The deepening political crisis comes after Mrs May unveiled her plans for Brexit at Chequers, a proposal which deeply divided her cabinet.
Two high-profile resignations followed, that of Foreign Secretary Boris Johnson and Brexit Secretary David Davis, increasing concerns over the state of the party.
Reports that about 40 Tory MPs have submitted letters of no-confidence in the Prime Minister prompted fears of an imminent leadership battle.
This latest poll, conducted for the Sunday Times, shows ministers are not the only ones concerned – the public is less certain than ever that the government is delivering on the result of the EU referendum.
What do the polls show?
The survey, which will spark deep unease in Downing Street, highlights how growing numbers are becoming alienated from the ruling party.
The main outcomes of the YouGov poll, in which 1,668 adults were questioned between July 19 – 20:
About 38 percent would vote for a new party on the right that was committed to Brexit.
24 percent are prepared to support an explicitly far-right anti-immigrant, anti-Islam party.
One in three voters are prepared to back a new anti-Brexit centrist party.
Just 11 percent would support Mrs May’s plan in a new referendum and only 12 percent think it would be good for Britain.
More than two to one of voters surveyed don’t believe Mrs May’s plan is in keeping with the referendum result.
Just 16 percent of voters think the Prime Minister is handling Brexit well.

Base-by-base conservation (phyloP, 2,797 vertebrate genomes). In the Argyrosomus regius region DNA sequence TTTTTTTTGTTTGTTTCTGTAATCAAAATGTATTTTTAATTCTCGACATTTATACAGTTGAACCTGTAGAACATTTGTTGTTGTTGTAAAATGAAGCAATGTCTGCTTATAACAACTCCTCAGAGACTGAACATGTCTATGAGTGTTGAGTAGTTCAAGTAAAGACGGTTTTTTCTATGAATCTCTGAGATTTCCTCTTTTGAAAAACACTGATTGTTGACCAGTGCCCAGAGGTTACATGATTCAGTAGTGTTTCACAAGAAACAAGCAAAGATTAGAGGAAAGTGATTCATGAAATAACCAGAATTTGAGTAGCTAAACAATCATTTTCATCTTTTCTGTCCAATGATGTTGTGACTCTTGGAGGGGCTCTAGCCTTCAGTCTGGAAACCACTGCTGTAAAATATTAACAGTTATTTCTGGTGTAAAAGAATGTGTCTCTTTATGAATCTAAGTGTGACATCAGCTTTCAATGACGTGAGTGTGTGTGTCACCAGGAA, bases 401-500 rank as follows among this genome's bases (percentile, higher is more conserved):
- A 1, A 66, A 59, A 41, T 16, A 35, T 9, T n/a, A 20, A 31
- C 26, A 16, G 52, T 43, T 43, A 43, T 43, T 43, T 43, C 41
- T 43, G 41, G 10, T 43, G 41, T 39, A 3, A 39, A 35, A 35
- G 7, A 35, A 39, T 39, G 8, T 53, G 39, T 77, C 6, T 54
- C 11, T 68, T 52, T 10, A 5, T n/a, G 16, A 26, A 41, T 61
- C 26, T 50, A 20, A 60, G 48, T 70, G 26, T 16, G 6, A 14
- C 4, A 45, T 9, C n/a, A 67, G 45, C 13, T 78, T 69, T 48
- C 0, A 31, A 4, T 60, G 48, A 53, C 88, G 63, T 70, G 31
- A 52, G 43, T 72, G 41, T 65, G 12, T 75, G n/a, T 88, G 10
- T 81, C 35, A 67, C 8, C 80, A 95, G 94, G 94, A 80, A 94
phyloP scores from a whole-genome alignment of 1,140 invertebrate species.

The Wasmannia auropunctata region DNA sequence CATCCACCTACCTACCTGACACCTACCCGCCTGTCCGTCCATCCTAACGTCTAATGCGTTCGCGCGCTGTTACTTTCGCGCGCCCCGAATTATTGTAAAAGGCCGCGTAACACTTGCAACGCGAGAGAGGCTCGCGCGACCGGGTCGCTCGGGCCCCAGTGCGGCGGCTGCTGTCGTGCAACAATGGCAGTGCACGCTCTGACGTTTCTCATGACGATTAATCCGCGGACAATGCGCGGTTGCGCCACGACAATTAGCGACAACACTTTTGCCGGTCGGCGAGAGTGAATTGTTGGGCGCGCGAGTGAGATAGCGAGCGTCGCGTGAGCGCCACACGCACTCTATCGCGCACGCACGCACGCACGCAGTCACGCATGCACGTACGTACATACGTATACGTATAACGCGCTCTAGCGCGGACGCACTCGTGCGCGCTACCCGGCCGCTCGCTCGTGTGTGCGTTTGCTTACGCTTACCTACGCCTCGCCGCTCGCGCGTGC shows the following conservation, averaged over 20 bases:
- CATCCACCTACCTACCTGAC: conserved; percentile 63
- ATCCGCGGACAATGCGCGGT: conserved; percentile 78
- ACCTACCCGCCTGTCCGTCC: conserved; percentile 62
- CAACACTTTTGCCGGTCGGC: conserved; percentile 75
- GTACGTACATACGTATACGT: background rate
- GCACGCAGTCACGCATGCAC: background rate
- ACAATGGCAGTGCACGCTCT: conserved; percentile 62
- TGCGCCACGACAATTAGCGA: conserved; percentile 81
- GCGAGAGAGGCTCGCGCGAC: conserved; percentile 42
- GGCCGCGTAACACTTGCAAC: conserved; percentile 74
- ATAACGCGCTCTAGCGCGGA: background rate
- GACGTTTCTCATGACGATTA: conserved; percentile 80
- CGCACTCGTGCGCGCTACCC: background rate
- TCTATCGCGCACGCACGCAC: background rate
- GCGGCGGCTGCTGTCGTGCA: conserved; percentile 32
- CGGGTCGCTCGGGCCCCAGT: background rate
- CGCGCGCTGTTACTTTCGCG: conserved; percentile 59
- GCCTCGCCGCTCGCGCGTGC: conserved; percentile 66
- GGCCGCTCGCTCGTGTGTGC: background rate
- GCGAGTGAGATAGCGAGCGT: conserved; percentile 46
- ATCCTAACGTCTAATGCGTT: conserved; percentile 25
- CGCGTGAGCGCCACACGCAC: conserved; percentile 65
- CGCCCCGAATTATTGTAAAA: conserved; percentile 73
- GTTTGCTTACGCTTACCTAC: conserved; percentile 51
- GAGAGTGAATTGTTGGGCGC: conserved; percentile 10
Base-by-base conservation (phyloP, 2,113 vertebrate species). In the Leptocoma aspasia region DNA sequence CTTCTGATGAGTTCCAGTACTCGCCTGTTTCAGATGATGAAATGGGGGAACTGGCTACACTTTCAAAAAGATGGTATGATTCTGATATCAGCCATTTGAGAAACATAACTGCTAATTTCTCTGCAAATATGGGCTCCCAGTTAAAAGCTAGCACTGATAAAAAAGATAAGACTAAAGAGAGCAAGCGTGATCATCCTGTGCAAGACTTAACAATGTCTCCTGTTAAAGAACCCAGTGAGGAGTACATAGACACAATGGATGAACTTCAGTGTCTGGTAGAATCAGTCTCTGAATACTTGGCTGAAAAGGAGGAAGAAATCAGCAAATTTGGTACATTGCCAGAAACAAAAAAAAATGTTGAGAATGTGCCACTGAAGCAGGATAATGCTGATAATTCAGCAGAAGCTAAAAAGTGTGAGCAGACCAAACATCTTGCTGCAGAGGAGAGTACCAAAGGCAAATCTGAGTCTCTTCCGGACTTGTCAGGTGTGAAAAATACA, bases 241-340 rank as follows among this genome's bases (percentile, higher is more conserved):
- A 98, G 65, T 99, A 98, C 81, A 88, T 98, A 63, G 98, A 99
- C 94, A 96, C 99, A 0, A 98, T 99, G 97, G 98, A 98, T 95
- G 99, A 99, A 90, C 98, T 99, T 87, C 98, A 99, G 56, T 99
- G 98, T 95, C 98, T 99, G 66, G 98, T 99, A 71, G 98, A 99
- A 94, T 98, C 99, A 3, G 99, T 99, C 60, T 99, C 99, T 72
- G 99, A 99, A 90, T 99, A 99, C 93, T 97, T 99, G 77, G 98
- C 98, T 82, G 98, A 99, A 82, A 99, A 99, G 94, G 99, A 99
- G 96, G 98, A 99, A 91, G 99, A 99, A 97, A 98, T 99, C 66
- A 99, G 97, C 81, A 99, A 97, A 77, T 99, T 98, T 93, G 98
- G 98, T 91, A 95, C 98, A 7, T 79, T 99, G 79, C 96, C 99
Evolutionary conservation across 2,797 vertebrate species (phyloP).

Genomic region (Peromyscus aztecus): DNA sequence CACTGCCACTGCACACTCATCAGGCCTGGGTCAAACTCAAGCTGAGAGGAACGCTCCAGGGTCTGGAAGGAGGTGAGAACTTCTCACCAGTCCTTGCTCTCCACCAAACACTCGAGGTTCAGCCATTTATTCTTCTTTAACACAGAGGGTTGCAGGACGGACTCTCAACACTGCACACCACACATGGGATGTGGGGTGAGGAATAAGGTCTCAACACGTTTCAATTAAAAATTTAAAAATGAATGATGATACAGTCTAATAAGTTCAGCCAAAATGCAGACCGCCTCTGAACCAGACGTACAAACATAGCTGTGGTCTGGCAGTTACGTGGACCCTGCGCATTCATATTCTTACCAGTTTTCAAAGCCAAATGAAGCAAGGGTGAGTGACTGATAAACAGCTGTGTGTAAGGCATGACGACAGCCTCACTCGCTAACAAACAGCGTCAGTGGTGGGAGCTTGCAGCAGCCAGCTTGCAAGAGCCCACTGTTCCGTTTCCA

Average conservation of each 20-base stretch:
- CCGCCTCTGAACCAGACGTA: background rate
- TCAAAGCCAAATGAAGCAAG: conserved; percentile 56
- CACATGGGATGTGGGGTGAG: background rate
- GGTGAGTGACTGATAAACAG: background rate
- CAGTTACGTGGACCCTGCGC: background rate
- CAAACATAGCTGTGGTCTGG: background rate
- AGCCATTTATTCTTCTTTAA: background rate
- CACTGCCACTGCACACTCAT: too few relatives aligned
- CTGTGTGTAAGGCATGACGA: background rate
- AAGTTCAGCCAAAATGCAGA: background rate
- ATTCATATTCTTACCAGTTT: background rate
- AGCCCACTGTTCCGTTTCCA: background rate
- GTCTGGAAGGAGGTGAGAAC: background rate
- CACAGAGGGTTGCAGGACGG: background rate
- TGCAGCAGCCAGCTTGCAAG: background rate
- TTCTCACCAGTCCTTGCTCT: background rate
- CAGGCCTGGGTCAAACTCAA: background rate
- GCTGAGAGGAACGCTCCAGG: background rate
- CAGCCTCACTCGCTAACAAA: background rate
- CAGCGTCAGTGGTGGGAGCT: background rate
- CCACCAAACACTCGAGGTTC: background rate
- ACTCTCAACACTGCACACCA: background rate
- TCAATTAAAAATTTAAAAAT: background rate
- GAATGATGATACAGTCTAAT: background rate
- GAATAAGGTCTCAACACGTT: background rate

34 percent think Boris Johnson would do a better job as Prime Minister, with Nigel Farage favoured by 27 percent
Allies of former UKIP leader Nigel Farage are now plotting to raise £10m to fund a new hard-Brexit party.
If this materialises, it will make it impossible for the Tories to win the next general election.
It has also been revealed that Liberal Democrat leader, Sir Vince Cable, is in talks to set up a new centrist party.
And Steve Bannon, Donald Trump’s former chief strategist, told the Sunday Times he was planning on raising movement to set up a right-wing “mass movement” to rival Momentum on the left.
The only nugget of good news for Mrs May from the poll is that Tory voters still think she should fight on by a margin of 58 percent to 32 percent.
While Mrs May’s Brexit proposal has been met with scorn, there is equal concern over leaving the EU with no deal come March 2019.
The poll shows that if another referendum was held, they would overturn the referendum result, with remaining in the EU beating leaving with no deal by 54 percent to 46 percent.
In his resignation speech, Mr Johnson said: “It is absolute nonsense to imagine, as I fear some of my colleagues do, that we can somehow afford to make a botched treaty now and then break and reset the bone later on,” he said.
“We have seen even in these talks how the supposedly provisional becomes eternal.”
However he added: “It’s not too late to save Brexit.”